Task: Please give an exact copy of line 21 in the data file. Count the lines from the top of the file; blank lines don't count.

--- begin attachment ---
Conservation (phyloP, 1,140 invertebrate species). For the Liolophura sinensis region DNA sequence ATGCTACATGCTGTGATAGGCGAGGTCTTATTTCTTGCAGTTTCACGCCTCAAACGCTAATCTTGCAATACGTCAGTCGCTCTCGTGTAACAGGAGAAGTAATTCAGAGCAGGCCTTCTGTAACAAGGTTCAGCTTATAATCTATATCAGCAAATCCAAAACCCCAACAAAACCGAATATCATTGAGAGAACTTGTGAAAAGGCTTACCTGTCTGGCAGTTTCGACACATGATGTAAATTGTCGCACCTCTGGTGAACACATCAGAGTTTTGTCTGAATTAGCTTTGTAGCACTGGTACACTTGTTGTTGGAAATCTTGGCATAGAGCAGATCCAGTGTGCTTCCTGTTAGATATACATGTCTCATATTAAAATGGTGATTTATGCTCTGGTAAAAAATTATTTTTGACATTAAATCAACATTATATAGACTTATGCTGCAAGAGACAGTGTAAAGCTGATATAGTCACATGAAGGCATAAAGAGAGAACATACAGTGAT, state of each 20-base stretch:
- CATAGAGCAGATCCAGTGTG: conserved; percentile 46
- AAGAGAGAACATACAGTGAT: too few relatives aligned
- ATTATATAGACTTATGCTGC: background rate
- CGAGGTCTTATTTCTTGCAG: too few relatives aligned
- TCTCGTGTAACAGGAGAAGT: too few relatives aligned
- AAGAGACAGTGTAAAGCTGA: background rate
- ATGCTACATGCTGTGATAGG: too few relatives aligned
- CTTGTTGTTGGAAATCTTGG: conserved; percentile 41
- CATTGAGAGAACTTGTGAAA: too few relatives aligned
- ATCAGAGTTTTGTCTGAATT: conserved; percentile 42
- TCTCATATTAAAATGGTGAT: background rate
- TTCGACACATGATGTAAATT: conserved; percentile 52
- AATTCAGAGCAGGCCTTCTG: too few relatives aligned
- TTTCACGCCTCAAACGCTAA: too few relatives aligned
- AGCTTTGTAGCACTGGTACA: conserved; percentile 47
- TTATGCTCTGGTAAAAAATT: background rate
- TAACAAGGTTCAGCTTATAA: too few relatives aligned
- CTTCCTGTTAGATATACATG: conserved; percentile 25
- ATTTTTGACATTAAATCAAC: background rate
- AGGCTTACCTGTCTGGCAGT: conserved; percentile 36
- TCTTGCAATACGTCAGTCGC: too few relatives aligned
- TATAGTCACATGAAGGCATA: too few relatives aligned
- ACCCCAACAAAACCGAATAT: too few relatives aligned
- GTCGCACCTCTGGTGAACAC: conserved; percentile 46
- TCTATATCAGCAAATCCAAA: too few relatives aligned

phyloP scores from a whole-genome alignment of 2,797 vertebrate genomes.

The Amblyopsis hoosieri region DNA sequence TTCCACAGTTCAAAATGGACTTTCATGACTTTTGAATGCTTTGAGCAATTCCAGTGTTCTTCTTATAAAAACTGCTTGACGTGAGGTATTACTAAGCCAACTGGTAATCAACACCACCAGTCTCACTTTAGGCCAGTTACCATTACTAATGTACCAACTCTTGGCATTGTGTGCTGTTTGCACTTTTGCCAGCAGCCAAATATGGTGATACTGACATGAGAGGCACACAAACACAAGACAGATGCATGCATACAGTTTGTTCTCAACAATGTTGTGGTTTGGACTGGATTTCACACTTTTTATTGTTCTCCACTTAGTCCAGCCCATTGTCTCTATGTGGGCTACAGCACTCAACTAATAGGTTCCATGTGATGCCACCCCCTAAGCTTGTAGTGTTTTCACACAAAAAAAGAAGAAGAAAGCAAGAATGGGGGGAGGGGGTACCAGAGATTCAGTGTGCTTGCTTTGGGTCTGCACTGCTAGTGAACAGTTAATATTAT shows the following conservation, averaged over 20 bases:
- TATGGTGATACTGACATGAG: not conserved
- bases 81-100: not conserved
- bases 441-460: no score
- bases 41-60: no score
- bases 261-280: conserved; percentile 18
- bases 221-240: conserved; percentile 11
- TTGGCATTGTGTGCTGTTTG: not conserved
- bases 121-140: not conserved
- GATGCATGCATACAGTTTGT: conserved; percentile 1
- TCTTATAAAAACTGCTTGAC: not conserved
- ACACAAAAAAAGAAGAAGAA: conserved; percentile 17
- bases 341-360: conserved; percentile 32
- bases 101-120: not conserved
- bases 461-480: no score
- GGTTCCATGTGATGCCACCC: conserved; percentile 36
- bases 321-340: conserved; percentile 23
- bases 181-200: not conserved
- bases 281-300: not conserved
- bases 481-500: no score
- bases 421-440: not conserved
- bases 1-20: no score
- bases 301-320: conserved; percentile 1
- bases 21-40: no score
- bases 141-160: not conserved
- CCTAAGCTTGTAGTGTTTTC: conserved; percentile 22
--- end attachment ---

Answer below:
- AGGCTTACCTGTCTGGCAGT: conserved; percentile 36